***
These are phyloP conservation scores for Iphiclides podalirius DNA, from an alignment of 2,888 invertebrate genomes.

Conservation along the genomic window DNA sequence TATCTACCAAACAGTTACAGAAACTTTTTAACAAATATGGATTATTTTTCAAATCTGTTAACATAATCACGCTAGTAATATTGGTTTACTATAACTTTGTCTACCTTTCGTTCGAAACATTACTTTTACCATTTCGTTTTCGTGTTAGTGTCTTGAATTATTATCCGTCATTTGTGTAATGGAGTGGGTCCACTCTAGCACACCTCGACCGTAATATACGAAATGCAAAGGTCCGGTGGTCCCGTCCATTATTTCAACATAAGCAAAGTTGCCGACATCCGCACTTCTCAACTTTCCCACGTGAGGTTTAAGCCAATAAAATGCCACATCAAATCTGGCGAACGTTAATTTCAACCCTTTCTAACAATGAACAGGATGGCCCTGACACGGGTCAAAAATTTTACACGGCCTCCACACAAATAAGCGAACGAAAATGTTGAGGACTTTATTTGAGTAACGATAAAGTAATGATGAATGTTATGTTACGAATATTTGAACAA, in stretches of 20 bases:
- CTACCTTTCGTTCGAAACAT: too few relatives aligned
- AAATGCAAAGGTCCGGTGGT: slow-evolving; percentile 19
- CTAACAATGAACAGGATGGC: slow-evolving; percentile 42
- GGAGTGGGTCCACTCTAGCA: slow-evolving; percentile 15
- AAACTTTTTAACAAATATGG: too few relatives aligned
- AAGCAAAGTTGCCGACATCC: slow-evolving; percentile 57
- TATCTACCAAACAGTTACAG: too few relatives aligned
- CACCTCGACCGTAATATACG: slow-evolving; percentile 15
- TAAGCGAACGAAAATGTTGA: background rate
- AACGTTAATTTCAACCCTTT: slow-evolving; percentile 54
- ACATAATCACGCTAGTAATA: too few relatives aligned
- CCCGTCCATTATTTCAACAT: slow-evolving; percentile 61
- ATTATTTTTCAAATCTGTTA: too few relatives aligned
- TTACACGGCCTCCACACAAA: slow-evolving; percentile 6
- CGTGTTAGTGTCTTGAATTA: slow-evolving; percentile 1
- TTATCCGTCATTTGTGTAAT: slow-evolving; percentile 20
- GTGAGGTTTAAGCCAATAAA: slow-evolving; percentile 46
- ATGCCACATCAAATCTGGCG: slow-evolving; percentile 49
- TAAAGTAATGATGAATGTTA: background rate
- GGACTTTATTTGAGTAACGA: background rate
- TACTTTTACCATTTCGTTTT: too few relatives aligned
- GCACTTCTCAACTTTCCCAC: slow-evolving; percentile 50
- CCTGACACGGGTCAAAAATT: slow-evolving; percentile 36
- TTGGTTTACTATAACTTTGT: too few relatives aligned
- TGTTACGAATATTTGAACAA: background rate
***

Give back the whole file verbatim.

These are phyloP conservation scores for Iphiclides podalirius DNA, from an alignment of 2,888 invertebrate genomes.

Conservation along the genomic window DNA sequence TATCTACCAAACAGTTACAGAAACTTTTTAACAAATATGGATTATTTTTCAAATCTGTTAACATAATCACGCTAGTAATATTGGTTTACTATAACTTTGTCTACCTTTCGTTCGAAACATTACTTTTACCATTTCGTTTTCGTGTTAGTGTCTTGAATTATTATCCGTCATTTGTGTAATGGAGTGGGTCCACTCTAGCACACCTCGACCGTAATATACGAAATGCAAAGGTCCGGTGGTCCCGTCCATTATTTCAACATAAGCAAAGTTGCCGACATCCGCACTTCTCAACTTTCCCACGTGAGGTTTAAGCCAATAAAATGCCACATCAAATCTGGCGAACGTTAATTTCAACCCTTTCTAACAATGAACAGGATGGCCCTGACACGGGTCAAAAATTTTACACGGCCTCCACACAAATAAGCGAACGAAAATGTTGAGGACTTTATTTGAGTAACGATAAAGTAATGATGAATGTTATGTTACGAATATTTGAACAA, in stretches of 20 bases:
- CTACCTTTCGTTCGAAACAT: too few relatives aligned
- AAATGCAAAGGTCCGGTGGT: slow-evolving; percentile 19
- CTAACAATGAACAGGATGGC: slow-evolving; percentile 42
- GGAGTGGGTCCACTCTAGCA: slow-evolving; percentile 15
- AAACTTTTTAACAAATATGG: too few relatives aligned
- AAGCAAAGTTGCCGACATCC: slow-evolving; percentile 57
- TATCTACCAAACAGTTACAG: too few relatives aligned
- CACCTCGACCGTAATATACG: slow-evolving; percentile 15
- TAAGCGAACGAAAATGTTGA: background rate
- AACGTTAATTTCAACCCTTT: slow-evolving; percentile 54
- ACATAATCACGCTAGTAATA: too few relatives aligned
- CCCGTCCATTATTTCAACAT: slow-evolving; percentile 61
- ATTATTTTTCAAATCTGTTA: too few relatives aligned
- TTACACGGCCTCCACACAAA: slow-evolving; percentile 6
- CGTGTTAGTGTCTTGAATTA: slow-evolving; percentile 1
- TTATCCGTCATTTGTGTAAT: slow-evolving; percentile 20
- GTGAGGTTTAAGCCAATAAA: slow-evolving; percentile 46
- ATGCCACATCAAATCTGGCG: slow-evolving; percentile 49
- TAAAGTAATGATGAATGTTA: background rate
- GGACTTTATTTGAGTAACGA: background rate
- TACTTTTACCATTTCGTTTT: too few relatives aligned
- GCACTTCTCAACTTTCCCAC: slow-evolving; percentile 50
- CCTGACACGGGTCAAAAATT: slow-evolving; percentile 36
- TTGGTTTACTATAACTTTGT: too few relatives aligned
- TGTTACGAATATTTGAACAA: background rate